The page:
Open Colloquium by Prof. Max Welling: "Is the next deep learning disruption in the physical sciences?"

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sergey.ka...@gmail.com

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Oct 18, 2021, 5:39:43 PMOct 18
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We invite everyone to the 100th anniversary colloquium by the Faculty of Computer Science, HSE University. For such an occasion, we invited a special guest - Max Welling from the University of Amsterdam.

When: 26 October, 16:20 (GMT+3 / Moscow time)

Title: Is the next deep learning disruption in the physical sciences?

Learn more: https://cs.hse.ru/en/announcements/516500821.html 


Abstract:
 

A number of fields, most prominently speech, vision and NLP have been disrupted by deep learning technology. A natural question is: "which application areas will follow next?".  My prediction is that the physical sciences will experience an unprecedented acceleration by combining the tools of simulation on HPC clusters with the tools of deep learning to improve and accelerate this process. Together, they form a virtuous cycle where simulations create data that feeds into deep learning models which in turn improves the simulations. In a way, this is like building a self-learning computational microscope for the physical sciences. In this talk I will illustrate this using two recent pieces of work from my lab: molecular simulation and PDE solving. In molecular simulation we try to predict molecular properties or digitally synthesize molecules with prescribed properties. We have built a number of equivariant graph neural networks to achieve this. Partial differential equations (PDEs) are the most used mathematical model in natural sciences to describe physical processes. Intriguingly, we find that PDE solvers can be learned from data using graph neural networks as well, which has the added benefit that we can learn a solver that can generalize across PDEs and different boundary conditions. Moreover, it may open the door to ab initio learning of PDEs directly from data.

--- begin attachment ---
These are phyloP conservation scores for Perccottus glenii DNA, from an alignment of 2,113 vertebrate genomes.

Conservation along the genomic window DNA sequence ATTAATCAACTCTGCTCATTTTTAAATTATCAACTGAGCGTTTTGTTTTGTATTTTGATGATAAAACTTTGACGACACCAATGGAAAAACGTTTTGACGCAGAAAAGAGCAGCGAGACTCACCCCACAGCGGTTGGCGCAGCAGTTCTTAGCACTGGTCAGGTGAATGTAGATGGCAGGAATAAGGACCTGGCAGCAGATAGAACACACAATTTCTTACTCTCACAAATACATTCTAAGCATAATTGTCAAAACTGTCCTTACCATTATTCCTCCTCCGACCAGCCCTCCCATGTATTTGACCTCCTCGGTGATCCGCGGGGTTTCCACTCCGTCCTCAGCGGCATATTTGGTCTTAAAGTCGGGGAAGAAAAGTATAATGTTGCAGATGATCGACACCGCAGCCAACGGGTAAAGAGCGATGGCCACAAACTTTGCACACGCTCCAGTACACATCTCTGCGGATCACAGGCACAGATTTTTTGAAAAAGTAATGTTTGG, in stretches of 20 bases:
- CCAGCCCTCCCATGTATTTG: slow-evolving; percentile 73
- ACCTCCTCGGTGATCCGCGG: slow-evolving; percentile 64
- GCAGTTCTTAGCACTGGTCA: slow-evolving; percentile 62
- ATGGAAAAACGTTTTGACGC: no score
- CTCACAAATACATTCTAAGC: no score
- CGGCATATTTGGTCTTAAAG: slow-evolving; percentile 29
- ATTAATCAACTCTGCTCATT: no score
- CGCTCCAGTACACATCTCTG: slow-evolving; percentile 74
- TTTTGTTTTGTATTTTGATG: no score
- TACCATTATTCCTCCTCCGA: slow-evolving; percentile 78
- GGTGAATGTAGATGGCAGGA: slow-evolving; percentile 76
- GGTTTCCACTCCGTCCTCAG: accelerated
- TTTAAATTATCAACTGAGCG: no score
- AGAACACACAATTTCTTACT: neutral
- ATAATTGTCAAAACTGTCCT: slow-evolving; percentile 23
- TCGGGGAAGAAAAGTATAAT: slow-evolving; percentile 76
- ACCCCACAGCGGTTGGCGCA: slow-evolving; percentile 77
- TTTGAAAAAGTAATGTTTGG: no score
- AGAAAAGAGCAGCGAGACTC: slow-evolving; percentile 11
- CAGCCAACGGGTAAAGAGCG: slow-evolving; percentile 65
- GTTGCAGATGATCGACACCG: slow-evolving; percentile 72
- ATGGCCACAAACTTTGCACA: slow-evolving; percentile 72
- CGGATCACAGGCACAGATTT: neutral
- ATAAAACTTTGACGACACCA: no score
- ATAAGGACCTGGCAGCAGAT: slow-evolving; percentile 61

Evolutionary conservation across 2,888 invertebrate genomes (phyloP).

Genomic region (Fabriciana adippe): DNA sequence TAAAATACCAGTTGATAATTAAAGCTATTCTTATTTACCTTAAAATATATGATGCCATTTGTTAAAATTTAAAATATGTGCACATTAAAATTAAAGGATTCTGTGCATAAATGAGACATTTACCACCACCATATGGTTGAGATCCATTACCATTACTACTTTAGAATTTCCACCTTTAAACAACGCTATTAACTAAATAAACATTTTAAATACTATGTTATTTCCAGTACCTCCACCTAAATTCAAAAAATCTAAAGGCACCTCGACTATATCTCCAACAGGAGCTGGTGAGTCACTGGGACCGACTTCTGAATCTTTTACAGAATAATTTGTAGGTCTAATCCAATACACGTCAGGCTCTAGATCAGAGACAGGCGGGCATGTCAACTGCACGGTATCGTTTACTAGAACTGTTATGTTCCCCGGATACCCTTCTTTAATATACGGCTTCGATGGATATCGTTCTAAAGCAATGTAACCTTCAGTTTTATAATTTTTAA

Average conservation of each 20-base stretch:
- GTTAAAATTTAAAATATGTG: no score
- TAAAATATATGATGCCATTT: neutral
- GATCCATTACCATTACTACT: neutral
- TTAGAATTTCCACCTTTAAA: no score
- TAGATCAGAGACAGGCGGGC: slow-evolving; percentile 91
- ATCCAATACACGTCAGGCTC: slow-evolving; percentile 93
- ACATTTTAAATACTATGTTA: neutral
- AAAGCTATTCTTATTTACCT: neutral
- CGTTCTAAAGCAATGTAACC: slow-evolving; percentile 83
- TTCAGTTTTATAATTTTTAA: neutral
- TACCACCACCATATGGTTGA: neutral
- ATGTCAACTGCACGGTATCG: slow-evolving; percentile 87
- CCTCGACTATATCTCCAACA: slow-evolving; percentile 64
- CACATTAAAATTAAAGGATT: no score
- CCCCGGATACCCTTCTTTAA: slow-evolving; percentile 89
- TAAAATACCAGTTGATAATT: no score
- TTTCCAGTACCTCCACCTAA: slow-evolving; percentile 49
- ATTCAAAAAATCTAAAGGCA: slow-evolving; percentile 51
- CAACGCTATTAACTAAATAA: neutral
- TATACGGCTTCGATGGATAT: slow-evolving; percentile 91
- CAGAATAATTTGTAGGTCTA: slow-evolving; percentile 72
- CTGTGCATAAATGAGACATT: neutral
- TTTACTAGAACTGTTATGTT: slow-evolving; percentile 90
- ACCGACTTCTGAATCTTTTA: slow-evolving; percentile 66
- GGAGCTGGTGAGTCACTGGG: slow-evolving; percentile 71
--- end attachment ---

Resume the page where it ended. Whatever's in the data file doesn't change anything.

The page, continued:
About the speaker: 

Prof. Dr. Max Welling is a research chair in Machine Learning at the University of Amsterdam and a Distinguished Scientist at MSR. He is a fellow at the Canadian Institute for Advanced Research (CIFAR) and the European Lab for Learning and Intelligent Systems (ELLIS) where he also serves on the founding board. His previous appointments include VP at Qualcomm Technologies, professor at UC Irvine, postdoc at U. Toronto and UCL under supervision of prof. Geoffrey Hinton, and postdoc at Caltech under supervision of prof. Pietro Perona. He finished his PhD in theoretical high energy physics under supervision of Nobel laureate prof. Gerard ‘t Hooft.

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